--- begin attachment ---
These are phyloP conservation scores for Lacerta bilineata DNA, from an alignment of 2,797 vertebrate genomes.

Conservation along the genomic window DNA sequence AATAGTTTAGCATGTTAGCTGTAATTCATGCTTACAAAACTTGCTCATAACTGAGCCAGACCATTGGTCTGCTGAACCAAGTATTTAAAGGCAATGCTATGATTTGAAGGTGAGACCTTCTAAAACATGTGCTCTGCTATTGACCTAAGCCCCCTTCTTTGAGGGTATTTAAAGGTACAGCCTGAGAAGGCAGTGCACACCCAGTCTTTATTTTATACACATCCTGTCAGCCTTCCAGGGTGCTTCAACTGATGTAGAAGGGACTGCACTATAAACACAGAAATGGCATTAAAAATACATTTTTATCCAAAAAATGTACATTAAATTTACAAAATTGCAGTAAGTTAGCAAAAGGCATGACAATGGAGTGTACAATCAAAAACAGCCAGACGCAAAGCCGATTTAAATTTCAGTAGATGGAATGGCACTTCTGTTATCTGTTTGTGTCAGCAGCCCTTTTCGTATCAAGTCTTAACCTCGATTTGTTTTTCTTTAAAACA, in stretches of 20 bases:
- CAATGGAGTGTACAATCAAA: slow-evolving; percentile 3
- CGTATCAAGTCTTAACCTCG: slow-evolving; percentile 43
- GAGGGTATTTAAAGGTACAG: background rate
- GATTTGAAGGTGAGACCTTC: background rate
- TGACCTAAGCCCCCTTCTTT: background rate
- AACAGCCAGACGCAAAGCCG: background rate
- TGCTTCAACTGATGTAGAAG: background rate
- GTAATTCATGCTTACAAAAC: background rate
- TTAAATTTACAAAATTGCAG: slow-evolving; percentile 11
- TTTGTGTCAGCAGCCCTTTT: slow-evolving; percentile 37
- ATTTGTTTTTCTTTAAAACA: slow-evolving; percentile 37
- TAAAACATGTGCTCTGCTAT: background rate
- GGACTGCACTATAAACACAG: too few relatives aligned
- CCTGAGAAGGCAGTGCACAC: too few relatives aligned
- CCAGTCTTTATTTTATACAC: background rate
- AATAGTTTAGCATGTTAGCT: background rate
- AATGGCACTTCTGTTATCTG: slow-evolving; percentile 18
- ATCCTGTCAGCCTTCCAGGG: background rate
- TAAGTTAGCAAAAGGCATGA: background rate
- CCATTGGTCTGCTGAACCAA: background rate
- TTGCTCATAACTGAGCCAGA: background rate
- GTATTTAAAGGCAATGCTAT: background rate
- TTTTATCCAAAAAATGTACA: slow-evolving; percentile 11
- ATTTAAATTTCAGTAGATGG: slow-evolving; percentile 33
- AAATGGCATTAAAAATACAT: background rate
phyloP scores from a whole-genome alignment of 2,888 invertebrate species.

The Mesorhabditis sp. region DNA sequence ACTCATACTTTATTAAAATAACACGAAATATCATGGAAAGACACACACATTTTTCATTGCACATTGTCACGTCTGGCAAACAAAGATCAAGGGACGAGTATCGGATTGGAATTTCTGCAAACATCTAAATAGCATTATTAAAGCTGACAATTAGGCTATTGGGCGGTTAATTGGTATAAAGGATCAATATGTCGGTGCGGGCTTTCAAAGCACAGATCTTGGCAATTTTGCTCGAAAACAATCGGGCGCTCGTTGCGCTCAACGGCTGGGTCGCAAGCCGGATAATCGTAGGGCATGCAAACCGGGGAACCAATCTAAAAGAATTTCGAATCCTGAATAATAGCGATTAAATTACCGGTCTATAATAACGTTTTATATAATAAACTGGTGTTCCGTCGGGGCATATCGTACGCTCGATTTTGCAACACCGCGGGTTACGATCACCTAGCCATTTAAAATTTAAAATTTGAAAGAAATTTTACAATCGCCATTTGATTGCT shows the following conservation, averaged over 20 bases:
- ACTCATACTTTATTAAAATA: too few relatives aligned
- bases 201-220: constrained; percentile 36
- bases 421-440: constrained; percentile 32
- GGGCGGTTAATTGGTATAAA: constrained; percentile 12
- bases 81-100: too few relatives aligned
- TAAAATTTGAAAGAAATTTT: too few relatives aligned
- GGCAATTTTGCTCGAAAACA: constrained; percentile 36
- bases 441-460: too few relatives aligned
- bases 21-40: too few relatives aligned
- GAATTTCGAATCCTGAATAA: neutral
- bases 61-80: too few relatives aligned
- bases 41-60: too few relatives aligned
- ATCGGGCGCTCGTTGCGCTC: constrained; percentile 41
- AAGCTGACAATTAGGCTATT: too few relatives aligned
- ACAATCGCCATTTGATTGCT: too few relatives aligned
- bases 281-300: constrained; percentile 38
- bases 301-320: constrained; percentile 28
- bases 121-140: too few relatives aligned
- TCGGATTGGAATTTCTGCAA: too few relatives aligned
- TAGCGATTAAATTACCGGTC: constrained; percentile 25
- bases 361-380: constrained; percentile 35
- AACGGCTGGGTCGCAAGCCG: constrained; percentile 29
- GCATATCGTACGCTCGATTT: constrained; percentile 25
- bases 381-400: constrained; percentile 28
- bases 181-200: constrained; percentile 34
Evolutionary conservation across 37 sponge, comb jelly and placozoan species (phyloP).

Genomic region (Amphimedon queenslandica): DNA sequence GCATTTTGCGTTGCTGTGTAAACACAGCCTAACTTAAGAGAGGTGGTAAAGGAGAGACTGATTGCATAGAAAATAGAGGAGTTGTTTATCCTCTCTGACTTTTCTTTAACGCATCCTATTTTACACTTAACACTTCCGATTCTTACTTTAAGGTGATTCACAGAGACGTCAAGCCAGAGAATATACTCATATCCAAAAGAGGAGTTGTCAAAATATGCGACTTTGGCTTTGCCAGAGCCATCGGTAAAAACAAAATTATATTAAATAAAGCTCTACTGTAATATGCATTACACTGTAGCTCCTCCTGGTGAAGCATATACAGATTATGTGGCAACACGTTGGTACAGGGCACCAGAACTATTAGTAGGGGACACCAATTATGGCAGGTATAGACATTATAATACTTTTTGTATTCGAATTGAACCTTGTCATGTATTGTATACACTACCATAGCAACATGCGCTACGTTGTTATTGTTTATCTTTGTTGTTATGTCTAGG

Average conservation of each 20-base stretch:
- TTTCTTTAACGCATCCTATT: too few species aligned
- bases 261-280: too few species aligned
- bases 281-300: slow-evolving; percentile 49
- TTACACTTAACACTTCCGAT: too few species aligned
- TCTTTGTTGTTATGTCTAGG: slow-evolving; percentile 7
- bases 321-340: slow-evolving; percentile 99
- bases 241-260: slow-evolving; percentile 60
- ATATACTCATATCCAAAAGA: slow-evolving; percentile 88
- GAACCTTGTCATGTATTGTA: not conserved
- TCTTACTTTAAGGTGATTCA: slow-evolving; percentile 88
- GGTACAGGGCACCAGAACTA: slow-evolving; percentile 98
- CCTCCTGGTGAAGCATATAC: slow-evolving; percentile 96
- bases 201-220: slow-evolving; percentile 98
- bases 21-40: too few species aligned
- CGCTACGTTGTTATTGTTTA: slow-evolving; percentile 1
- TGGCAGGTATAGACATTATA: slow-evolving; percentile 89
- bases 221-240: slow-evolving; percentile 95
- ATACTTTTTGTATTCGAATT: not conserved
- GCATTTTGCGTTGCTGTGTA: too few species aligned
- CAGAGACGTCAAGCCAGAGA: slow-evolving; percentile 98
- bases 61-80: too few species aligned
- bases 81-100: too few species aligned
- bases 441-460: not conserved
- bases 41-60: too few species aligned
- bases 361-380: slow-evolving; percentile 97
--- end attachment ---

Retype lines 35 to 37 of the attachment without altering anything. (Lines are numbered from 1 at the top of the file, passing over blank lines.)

- TAAAATTTGAAAGAAATTTT: too few relatives aligned
- GGCAATTTTGCTCGAAAACA: constrained; percentile 36
- bases 441-460: too few relatives aligned